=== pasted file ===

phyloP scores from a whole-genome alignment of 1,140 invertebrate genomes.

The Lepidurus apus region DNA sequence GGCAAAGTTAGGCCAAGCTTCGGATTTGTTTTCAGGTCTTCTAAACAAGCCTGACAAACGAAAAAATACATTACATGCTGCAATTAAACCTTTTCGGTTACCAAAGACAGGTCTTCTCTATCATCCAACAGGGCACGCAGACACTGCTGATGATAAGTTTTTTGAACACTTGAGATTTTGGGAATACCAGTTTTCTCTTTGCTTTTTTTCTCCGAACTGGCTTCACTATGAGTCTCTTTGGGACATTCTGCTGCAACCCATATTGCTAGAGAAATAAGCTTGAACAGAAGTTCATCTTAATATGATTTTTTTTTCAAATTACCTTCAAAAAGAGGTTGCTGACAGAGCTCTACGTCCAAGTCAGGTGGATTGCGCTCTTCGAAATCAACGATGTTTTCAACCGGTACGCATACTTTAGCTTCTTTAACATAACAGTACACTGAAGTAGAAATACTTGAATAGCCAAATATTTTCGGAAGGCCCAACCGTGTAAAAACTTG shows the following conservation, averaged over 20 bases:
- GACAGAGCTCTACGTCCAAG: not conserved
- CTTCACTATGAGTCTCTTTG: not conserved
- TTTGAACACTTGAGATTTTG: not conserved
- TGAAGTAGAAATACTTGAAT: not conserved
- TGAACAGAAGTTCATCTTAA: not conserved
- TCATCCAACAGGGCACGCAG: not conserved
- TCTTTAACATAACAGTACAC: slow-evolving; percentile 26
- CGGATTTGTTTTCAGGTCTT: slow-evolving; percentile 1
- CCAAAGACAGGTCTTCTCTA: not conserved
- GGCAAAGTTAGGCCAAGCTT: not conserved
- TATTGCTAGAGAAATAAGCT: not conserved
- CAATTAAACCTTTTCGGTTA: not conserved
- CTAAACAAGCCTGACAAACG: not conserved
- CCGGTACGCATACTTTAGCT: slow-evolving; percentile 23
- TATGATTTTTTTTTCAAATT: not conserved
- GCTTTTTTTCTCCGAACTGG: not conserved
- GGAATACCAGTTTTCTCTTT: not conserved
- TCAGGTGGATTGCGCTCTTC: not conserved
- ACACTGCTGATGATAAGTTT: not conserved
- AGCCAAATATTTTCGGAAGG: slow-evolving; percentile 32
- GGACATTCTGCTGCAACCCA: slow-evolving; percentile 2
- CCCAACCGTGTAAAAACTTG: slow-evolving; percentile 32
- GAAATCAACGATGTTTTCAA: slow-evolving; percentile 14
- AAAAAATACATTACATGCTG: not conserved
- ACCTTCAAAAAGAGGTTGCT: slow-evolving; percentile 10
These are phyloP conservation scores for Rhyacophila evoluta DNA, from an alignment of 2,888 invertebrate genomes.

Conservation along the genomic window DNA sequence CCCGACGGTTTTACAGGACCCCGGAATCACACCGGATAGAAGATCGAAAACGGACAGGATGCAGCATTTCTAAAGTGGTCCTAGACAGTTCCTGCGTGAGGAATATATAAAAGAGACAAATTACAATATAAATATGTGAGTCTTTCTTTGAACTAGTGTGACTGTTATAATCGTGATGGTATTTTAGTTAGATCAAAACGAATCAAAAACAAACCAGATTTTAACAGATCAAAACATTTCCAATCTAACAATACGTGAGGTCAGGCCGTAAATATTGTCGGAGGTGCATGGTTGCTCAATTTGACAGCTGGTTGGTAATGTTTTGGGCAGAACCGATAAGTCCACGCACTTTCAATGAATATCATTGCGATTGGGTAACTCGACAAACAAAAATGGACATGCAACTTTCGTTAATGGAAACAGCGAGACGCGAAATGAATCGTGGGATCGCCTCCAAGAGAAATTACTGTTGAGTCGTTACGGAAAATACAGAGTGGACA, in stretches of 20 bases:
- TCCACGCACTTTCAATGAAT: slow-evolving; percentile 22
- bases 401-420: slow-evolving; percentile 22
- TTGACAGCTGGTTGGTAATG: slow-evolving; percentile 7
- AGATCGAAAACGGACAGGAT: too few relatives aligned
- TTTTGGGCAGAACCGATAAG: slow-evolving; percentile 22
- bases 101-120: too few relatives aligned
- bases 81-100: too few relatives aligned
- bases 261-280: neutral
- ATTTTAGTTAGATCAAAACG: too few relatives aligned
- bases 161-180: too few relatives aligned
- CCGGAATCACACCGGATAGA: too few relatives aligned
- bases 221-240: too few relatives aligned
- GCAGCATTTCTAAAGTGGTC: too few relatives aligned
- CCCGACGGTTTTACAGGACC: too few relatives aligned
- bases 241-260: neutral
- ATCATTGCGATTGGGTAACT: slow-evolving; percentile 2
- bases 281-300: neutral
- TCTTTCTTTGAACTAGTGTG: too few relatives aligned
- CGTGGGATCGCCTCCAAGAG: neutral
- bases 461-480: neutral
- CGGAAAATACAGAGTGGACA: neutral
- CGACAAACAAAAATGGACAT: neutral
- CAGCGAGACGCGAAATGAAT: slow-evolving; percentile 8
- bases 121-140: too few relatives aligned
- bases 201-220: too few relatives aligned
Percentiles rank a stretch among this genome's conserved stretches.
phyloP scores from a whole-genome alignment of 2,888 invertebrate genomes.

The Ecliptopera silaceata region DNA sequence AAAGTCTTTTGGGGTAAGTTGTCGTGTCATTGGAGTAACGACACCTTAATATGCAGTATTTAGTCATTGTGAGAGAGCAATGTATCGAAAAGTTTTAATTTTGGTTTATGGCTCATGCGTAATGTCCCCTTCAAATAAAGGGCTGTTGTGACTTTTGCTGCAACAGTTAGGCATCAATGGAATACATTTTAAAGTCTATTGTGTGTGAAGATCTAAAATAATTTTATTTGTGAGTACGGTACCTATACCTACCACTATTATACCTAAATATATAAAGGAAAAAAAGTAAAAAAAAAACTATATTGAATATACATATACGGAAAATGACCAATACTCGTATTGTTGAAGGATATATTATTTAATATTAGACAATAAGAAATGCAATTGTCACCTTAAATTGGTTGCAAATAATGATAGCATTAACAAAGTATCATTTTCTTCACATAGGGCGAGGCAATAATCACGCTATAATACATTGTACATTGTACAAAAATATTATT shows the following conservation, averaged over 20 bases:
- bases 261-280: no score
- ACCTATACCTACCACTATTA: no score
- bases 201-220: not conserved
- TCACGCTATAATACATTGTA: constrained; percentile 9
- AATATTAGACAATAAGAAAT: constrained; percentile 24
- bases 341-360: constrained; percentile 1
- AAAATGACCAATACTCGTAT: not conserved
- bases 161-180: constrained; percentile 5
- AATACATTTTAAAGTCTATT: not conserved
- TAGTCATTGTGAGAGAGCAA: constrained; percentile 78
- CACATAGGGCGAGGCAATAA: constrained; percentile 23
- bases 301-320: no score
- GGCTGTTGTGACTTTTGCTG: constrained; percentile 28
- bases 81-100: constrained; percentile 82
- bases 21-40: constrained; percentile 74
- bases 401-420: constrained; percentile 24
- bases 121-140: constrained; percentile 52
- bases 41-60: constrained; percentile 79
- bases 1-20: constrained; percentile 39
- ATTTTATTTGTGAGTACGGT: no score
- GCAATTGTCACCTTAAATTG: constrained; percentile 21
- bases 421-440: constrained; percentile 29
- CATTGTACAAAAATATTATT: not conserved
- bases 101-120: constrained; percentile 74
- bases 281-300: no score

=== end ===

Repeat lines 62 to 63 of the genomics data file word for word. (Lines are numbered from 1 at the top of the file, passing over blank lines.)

- AATATTAGACAATAAGAAAT: constrained; percentile 24
- bases 341-360: constrained; percentile 1